A few days ago, Danny Danon, Israeli ambassador to the UN declared that Iran currently controls 82,000 fighters in Syria (at least 3,000 revolutionary bodyguards, 9,000 of Hezbollah, 10,000 militiamen recruited from Afghanistan, Pakistan and Iraq, and 60,000 Syrians) and that Iran spent at least 35 $ billion on training the Syrian / Iranian army (23 billion dollars spent on weapons and missiles). Since 2015, the year of the Iranian deal, the national budget spent in the military apparatus grew from 17% to 22% in 2017. Can you comment on these numbers, in light of the rivalry between Iran and Israel, what are the risks of destabilizing the border between Syria and Israel? (http://www.jpost.com/Middle-East/Iran-News/Danon-Iran-currently-controls-82-thousand-fighters-in-Syria-539844)
35 billion are many, perhaps too many, I do not trust this number. Clearly, the situation between Iran and Israel is becoming increasingly unstable and its owe to Iran’s attempt to build strongholds in Syria.
Iran and Russia, relations during and after the Syrian war. According to former Israeli ambassador to Moscow Zvi Magen, Russia and Iran have shared short-term goals in Syria, but there are differences over long-term goals. In your opinion, what was said by Magen is true, and if so, how will Russia’s relations with Iran about the future of Syria be characterized in the future?
Iran is isolated from the United States, so it clearly approaches Russia. Iran and Russia certainly have multiple agreements in economic, strategic and military cooperation, but at the same time I would define it as a “mutual suspect” relation. It is an alliance necessary for some objectives, but inside it those actors not to trust completely each other. Iran knows perfectly well that Russia has good relations with both Israel and the Saudis, and now also with the United States, this will mean a crisis in the future of relations, or at least a general cooling.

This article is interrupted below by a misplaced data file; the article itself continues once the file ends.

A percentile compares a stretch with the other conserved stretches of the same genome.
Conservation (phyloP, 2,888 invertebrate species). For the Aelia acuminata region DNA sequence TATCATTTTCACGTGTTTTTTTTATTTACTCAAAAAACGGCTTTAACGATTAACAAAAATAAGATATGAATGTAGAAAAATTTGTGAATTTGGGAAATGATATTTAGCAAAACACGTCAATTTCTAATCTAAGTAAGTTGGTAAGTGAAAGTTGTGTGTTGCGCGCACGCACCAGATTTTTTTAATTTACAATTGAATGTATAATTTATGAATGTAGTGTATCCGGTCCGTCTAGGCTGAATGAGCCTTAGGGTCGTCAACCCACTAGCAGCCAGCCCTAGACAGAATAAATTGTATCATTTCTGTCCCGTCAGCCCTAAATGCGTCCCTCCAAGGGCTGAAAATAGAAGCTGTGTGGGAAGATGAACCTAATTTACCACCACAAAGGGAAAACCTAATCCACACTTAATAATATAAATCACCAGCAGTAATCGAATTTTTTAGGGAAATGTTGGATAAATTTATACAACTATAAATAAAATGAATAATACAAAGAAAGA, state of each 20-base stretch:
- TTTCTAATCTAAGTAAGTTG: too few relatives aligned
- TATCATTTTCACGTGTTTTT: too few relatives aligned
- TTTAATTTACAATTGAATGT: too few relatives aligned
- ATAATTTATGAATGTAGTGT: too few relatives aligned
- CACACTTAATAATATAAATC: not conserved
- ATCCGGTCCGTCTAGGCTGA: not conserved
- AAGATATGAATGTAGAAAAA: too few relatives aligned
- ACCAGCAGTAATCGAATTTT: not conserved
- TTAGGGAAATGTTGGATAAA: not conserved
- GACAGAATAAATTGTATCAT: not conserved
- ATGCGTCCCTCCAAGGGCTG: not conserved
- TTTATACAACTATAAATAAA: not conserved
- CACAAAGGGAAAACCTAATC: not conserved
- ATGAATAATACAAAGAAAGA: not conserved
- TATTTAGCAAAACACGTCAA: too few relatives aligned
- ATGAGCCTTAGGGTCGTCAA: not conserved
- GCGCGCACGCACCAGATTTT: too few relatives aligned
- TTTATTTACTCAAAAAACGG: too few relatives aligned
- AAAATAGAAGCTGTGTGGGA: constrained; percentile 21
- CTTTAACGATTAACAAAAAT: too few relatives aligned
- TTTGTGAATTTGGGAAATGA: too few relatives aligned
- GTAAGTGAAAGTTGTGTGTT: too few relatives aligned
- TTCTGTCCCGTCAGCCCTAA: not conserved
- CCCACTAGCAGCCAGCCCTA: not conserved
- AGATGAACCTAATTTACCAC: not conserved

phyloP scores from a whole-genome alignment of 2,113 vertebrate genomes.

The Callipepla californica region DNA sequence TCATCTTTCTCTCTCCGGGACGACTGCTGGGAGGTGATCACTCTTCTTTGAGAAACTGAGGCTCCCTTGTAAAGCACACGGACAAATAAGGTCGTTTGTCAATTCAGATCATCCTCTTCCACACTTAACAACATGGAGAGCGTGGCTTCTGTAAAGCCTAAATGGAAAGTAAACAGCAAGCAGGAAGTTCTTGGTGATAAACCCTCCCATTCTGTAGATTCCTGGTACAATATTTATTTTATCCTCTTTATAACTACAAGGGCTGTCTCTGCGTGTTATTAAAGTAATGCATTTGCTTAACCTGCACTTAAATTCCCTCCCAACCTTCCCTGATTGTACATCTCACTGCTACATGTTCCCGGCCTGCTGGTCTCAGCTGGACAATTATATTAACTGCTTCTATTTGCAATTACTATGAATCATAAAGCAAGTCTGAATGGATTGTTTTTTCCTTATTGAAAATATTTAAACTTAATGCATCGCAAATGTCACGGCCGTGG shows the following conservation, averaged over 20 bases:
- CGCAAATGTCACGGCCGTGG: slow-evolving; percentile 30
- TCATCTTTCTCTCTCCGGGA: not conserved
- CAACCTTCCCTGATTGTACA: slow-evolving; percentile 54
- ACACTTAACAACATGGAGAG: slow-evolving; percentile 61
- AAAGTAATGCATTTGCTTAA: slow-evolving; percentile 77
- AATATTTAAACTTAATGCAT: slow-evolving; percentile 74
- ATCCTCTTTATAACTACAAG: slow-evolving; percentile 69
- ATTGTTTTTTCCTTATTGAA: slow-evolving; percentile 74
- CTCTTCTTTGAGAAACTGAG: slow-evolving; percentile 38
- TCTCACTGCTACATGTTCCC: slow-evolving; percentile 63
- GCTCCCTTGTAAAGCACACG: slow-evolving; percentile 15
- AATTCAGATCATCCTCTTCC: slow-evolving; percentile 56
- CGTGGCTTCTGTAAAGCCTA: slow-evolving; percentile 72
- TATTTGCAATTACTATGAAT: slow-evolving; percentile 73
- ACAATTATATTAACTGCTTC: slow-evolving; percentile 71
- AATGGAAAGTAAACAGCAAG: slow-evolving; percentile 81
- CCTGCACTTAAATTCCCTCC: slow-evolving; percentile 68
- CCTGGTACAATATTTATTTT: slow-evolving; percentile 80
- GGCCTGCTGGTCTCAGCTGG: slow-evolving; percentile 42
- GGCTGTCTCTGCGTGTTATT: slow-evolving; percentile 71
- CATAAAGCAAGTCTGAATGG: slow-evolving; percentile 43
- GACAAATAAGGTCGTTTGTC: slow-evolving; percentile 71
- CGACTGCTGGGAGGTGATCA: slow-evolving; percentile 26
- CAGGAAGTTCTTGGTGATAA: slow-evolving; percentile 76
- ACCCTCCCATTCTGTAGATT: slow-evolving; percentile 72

Weeks ago Netanyahu was in Moscow for a meeting with Putin. They talked about Iran, about the future of Syria, and about the nuclear agreement. Netanyahu said. “Israel views with severity two developments. One, the attempts by Iran to base itself militarily in Syria and the second, Iran’s attempt to produce in Lebanon accurate weapons against the state of Israel. I made it clear to him that we will not agree to any of those developments and we will act accordingly.” In your opinion, is an internal agreement between Iran, Syria and Russia be possible? An agreement that can be satisfactory even for Israel’s security needs?
It depends. How many Iranian soldiers and Shiite militias will arrive in Syria? How close to the border with Israel will they settle? What kind of weapons will fill the flow destined to reach Lebanon? Their presence is considered a threat. Putin and Netanyahu have maintained good relations and often meet to discuss the Syrian question, so we just have to wait and see their moves.
Iran is a country that aims to be an interlocutor at international (especially European) level in multidisciplinary fields (research, trade). In particular, the idea that there is an Islamic justice and a religious court seems in contrasts with the European values, with which Iran has always wanted to cooperate. How can be conceived the desire of international cooperation with the prevalence of Islamic law?
The problem here is that Iran really wants to cooperate internationally and in research, but it is frightened by how the United States could fit into these fields to destabilize the country from within. Cooperating more openly with the West means opening the door to the US influence, and it is here that the phobia of being “spied on” comes into play.
During my research, I have elaborated this theory: Iran’s hegemonic and destabilizing aspirations have a twofold objective. First and foremost, the creation of a Shiite corridor from Iran to Lebanon that will increase weapons and logistic black market. The second is to gain prestige in foreign policy to balance the weakness in the internal politics. Can it be considered a valid paradigm?
Yes, absolutely right. Iran wants to play a leading role in the region and be considered a superpower. The goal of the Shia corridor is to assert its supremacy among regional actors and to show the United States that Iran has an important consensus and is consolidating as a global force. The Theocratic Republic wants to say to US: “We are strong, we have a lot of influence and therefore you cannot overthrow us, nor make the revolution fail. If you try, we will put the safety of your allies at risk. ”